Does Football Have a New Best-Ever Running Back?

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It may, if Adrian Peterson overcomes some big hurdles in the last two games of his so-far-incredible season.

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AP Photo/Seth Perlman

There isn't any question that Minnesota Viking running back Adrian Peterson is the best running back in the National Football League. The question is whether he's among the greatest runners ever to play the game.

Much of that judgment will depend on his performance in the last two games of the 2012 season. Peterson goes into his 15th game with 1812 yards. If he can average just 94 yards in those games, he'll be only the seventh man in NFL history to get 2000 yards in a season. If he can average 147 over those two games, he'll break Eric Dickerson's all-time, single-season NFL record of 2105 yards.

Though Dickerson holds the record, that doesn't necessarily meant that he had the best season of any NFL runner. If you took a poll of football writers and historians, most would probably rank the Cleveland Browns' Jim Brown, who retired in 1965 after just nine seasons, as the best ever. The three other candidates for best rushing season ever are Eric Dickerson (1984 for the Los Angeles Rams), Barry Sanders (1997 for the Detroit Lions) and, of course Peterson this year.

Back in Brown's era, the NFL played 14 regular season contests, and Brown not only averaged the most yards games per game (133.1) but had the highest average per rush (6.4). He also tops the chart in one other important stat: the difference between his yards per rush average and the league average. In 1963 Brown outrushed all other NFL backs by 2.3 yards per attempt.

Dickerson, Sanders, and now Peterson play a 16-game schedule, an increase of 14 percent over what Brown played. Figure it this way: If Jim Brown had played a 16-game schedule and gained yardage at the same rate he did in 1963 for 14 games, the record that Peterson would now be chasing is 2129 yards.

The game Brown played in is different from the one that Dickerson, Sanders, and now Peterson play. In the early 1960s, runners usually lined up this way: The player listed as fullback was directly in front of the quarterback with a halfback to either the right or left of him. Brown was one of the first NFL backs to line up in either position. Whoever played alongside him pretty much knew that his job would be to block for the franchise player.

In 1962 opposing defenses were keying on Brown and, for the first time ever, containing him. He just missed the 1000 yards mark for the only time in his career and his yards/rush average dropped to 4.1. That was under Coach Paul Brown. In 1963 Blanton Collier, one of the best offensive coaches of his day, designed a new scheme just for Brown: what we would come to know as the "I" formation, with the fullback or blocking back—or whatever you want to call him—lined up behind the QB and Brown behind him.

The key, though, was that wherever Brown lined up, he had an option to carry the ball straight ahead, if his blockers could open a hole, or cut to the outside. Free to improvise instead of hitting a designated spot in the line, Brown then obliterated all previous NFL running records. One can only wonder how much better his career statistics would look if the Browns had adopted such the running scheme several years earlier.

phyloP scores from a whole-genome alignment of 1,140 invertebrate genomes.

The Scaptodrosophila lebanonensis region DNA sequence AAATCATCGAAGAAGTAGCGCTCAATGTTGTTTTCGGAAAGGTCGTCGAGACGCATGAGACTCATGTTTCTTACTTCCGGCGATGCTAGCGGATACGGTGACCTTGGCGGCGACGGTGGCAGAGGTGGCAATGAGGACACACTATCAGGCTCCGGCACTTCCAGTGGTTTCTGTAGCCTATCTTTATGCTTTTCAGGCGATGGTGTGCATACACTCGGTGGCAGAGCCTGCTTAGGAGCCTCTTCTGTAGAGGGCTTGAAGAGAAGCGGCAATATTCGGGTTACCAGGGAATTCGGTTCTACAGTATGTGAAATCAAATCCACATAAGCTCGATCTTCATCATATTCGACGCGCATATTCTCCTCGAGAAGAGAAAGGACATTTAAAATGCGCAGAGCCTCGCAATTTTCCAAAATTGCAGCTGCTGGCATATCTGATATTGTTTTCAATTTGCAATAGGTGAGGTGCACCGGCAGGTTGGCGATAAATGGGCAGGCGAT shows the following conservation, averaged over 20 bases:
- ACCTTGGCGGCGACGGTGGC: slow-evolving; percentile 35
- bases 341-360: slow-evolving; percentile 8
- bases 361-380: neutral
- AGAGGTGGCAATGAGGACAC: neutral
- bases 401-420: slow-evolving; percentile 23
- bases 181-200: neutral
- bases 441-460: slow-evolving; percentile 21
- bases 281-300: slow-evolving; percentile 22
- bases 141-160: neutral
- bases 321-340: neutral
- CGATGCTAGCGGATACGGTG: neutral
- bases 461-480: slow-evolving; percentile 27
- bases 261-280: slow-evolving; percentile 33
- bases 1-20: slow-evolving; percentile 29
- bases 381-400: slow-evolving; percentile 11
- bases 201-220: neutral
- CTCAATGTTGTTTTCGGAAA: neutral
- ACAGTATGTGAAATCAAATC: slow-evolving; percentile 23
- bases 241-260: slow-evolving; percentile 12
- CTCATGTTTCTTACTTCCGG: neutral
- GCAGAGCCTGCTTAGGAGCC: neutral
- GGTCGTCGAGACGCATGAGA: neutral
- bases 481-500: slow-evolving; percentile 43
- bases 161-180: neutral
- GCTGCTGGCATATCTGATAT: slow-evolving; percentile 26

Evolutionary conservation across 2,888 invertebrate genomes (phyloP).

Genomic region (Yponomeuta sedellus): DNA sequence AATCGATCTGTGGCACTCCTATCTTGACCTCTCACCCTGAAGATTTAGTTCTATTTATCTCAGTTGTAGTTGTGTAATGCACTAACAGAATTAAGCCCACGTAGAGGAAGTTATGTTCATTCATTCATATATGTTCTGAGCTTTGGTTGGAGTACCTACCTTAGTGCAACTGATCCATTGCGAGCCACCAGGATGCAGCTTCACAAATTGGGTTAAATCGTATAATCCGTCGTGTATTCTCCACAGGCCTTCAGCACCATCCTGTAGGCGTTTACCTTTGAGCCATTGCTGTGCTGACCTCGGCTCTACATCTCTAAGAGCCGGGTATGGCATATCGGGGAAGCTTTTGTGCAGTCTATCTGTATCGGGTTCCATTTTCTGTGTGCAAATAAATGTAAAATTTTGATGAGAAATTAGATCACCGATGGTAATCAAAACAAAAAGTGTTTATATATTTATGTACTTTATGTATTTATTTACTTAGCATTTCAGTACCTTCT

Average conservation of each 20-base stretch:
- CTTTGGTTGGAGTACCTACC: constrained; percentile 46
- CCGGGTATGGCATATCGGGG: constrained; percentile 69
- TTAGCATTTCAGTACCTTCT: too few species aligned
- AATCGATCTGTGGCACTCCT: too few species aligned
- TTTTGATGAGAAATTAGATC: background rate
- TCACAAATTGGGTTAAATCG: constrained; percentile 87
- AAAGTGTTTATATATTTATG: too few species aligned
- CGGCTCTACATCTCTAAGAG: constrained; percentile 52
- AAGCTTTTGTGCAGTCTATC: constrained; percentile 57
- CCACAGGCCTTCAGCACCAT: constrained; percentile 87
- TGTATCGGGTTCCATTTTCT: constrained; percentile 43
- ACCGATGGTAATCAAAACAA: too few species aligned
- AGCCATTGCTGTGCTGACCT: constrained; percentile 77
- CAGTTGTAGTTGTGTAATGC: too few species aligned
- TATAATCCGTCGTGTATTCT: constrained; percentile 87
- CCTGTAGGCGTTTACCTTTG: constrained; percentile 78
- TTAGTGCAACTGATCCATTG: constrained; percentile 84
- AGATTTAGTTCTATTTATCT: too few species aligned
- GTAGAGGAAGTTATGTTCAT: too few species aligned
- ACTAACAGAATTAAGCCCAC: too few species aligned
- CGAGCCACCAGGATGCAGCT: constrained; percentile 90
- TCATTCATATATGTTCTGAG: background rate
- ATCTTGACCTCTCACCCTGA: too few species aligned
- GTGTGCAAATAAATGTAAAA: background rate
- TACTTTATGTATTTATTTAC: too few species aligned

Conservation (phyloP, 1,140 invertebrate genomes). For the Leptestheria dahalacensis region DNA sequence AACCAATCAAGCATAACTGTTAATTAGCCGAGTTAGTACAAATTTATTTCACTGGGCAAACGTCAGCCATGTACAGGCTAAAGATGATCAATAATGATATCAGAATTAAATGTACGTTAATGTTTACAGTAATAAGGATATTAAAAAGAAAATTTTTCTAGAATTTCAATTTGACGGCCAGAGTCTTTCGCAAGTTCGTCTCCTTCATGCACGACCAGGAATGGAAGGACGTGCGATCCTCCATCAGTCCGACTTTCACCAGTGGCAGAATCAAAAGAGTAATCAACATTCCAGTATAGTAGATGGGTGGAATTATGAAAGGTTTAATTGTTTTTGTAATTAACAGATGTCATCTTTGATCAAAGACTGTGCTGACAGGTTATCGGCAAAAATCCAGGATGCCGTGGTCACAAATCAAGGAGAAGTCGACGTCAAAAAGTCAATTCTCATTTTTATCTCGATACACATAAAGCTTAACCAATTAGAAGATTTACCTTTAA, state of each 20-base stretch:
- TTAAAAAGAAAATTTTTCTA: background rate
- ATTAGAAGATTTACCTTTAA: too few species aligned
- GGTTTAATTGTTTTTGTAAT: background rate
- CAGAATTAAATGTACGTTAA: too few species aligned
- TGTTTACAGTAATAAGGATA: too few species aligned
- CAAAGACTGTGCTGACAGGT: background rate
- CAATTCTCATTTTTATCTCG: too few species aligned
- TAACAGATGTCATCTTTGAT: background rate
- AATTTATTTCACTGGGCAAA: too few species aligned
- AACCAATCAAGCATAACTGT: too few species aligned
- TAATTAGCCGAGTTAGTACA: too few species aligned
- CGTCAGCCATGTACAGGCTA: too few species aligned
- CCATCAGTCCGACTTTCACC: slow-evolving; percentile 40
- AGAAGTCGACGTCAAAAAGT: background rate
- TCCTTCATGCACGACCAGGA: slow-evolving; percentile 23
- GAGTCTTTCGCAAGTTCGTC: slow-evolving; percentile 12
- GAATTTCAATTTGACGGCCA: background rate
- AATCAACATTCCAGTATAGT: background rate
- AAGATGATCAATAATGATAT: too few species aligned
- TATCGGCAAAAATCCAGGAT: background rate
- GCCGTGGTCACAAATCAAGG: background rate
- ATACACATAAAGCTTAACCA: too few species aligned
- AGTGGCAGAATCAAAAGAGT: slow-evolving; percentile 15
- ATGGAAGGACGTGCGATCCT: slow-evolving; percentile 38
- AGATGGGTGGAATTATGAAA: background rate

If Peterson eclipses Dickerson's record, he'll do it under some very tough circumstances. But that's far from impossible for someone who has already achieved the miraculous.

Nonetheless, Jim Brown changed the way NFL coaches thought about the running game. The designation of fullback and halfback pretty much disappeared from the pro football lexicon; from there on in, great runners were simply referred to as running backs.

Backs in the current game, like Peterson, can run out of an I formation, a two-tight-end set that places an extra beefy blocker on both the right and left side of the offensive line, or even a two-tight-end set with a blocking back in front of the runner. No matter which formation Minnesota has used this season, Peterson has flourished. He is a considerably better runner now than he was before a severe knee injury took him out last Christmas Eve against the Washington Redskins. From his rookie year in 2007 through his wounding last year, Peterson has averaged an impressive 4.8 yards/carry. So far this year he's gaining yards at the Brown-like rate of 6.3. That anyone could be having a season like Peterson in 2012 is amazing enough, but to come back from ACL surgery borders on unbelievable.

This Sunday, Peterson's Vikings will face perhaps the AFC's best team, the Texans at Houston. The Texans have been very effective in stopping the run, allowing just 93.2 rushing yards per gain and holding enemy runners to a 4.1 average. In the final week, they play their archrival Green Bay Packers in the friendly confines of the Hubert Humphrey Metrodome.

Not only is there a strong possibility that the Vikings will still be in the hunt for a Wild Card playoff spot in these games, but also that Houston and Green Bay will be playing for a first-round bye in the postseason. So if Peterson eclipses Dickerson's record, he'll do it under some very tough circumstances. But that's far from impossible for someone who has already achieved the miraculous.

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Allen Barra writes about sports for the Wall Street Journal and TheAtlantic.com. His next book is Mickey and Willie--The Parallel Lives of Baseball's Golden Age.

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